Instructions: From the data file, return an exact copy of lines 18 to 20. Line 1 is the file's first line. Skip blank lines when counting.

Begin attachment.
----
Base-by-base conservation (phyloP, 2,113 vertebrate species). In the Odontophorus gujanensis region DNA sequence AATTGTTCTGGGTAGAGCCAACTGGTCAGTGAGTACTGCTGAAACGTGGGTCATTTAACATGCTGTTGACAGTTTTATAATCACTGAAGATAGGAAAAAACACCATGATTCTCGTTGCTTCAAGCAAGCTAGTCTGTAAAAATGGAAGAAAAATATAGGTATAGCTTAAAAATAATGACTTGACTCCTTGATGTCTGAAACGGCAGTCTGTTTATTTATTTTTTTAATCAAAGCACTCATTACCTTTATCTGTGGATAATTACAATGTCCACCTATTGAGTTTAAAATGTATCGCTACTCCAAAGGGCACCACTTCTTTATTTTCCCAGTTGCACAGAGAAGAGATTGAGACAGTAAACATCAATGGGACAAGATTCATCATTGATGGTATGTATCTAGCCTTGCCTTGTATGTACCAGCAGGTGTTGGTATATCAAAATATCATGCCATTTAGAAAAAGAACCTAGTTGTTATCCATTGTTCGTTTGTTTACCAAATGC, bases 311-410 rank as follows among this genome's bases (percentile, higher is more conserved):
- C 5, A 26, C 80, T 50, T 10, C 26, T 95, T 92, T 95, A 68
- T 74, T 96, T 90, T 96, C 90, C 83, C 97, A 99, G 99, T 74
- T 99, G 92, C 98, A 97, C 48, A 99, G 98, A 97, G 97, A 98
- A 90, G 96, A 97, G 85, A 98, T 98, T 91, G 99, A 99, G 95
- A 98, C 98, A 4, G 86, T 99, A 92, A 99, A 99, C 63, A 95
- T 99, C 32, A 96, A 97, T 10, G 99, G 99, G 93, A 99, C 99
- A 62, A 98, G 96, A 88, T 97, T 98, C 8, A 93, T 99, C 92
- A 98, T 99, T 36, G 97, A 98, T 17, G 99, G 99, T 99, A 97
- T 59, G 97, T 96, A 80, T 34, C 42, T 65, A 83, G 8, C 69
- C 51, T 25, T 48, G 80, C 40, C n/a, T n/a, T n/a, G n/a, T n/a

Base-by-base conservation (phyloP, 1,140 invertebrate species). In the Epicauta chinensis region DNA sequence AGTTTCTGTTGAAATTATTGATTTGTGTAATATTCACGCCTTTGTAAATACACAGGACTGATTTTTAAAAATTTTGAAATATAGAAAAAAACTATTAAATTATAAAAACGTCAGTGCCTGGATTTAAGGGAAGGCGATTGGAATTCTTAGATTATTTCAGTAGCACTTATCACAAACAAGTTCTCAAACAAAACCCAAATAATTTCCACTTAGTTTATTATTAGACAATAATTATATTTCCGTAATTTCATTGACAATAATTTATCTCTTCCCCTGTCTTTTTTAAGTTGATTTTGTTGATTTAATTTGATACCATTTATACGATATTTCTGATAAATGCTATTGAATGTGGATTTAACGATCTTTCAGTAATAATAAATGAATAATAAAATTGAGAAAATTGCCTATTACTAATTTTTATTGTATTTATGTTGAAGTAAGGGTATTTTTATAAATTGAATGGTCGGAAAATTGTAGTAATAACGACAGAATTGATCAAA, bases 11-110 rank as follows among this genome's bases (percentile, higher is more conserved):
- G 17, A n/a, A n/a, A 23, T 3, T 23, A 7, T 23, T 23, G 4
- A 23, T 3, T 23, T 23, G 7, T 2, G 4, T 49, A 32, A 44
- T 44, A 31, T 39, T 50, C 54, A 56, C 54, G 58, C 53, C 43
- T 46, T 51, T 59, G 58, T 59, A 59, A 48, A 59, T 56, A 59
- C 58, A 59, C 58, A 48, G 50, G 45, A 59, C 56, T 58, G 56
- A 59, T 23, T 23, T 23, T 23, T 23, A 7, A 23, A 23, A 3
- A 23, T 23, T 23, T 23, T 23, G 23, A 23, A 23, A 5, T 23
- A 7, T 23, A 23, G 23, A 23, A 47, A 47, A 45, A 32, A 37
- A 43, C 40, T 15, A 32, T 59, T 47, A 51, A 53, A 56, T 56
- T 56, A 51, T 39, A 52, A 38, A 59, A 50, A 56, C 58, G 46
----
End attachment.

- A 59, T 23, T 23, T 23, T 23, T 23, A 7, A 23, A 23, A 3
- A 23, T 23, T 23, T 23, T 23, G 23, A 23, A 23, A 5, T 23
- A 7, T 23, A 23, G 23, A 23, A 47, A 47, A 45, A 32, A 37